Doug Skinner a former associate minister at our church in writing about this incident contends that Theologian Miroslav Volf argues that in order to navigate this kind of social divide that we as Christians have got to come to terms with “the inner logic of the cross” (Exclusion and Embrace 214).  He explains that he had just finished preaching on Romans 5:6-11 during which he had passionately argued that “we ought to embrace the other as God has embraced us in Christ” when he was asked if this meant that he could embrace a Cetnik, one of the notorious Serbian fighters who in the winter of 1993 were desolating Miroslav’s homeland and destroying his people?  Could Miroslav, a Croat, embrace a Serbian soldier?  And his honest answer was, “No, I cannot – but as a follower of Christ I think I should be able to” (9).

It was the tension between his allegiance to the God who on Calvary’s cross set out to embrace those who were estranged from Him, and his own personal and painful experience of estrangement from the Serbians, his people’s despised enemies, that caused Miroslav to reflect deeply on how we can embrace those from whom we are estranged.  And he concluded that the only way we can do this is by learning how to “enlarge our thinking.”  He said that “in a creaturely sort of way” we need “to emulate God’s way of knowing” in Jesus Christ (251).  This is what’s at stake when we talk about the Incarnation, about how God became one of us, about how Christ was “fully God” and “fully human.”  In the mystery of God putting Himself in our place and carrying the full range of our experiences as human beings from birth to death into God’s very own heart, we have a model for how we can and must move from hostility to hospitality ourselves.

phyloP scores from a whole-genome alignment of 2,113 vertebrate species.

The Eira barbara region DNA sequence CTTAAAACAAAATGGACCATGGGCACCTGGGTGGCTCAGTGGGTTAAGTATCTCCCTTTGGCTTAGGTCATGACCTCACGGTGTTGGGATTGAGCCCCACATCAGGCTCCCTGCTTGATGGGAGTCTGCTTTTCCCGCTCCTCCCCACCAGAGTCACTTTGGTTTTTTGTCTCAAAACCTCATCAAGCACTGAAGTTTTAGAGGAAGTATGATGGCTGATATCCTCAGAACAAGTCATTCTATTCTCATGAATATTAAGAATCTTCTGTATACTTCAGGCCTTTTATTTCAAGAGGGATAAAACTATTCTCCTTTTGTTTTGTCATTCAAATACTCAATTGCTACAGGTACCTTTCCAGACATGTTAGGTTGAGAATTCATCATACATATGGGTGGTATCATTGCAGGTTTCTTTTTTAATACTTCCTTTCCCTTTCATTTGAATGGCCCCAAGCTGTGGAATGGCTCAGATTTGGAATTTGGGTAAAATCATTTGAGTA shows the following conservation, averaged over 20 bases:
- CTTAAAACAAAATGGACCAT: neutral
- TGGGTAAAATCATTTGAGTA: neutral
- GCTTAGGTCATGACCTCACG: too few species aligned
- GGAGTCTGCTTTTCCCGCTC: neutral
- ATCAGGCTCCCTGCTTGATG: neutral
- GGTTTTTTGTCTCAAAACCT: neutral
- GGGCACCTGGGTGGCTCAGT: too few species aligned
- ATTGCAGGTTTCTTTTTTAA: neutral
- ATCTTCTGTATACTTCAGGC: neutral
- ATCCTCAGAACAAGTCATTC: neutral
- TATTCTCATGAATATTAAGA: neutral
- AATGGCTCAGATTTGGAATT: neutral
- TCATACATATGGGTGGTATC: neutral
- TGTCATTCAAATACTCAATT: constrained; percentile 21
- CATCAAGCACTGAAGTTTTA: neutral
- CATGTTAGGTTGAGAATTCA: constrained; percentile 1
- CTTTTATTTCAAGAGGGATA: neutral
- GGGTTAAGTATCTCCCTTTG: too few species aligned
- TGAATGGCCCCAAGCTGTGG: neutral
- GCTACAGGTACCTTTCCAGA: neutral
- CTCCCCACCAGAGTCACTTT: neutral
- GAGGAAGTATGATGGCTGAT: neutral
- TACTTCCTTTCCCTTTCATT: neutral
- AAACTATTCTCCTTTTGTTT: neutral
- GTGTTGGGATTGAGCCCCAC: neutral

Roger’s Random Ramblings

January 18, 2015

Tapping the Power of Prayer

During the last couple of weeks I have found myself contemplating many different conversations and insights.  The conversations that I focused on are with regard to my recent experiences at the Theology and Fly Fishing gathering in Sheridan, Wyoming.   While there we were challenged by the presenter,   Ron Allen who has taught at Christian Theological Seminary for many years.  In addition we had several side conversations among the pastors and inquisitive lay leaders who were participants.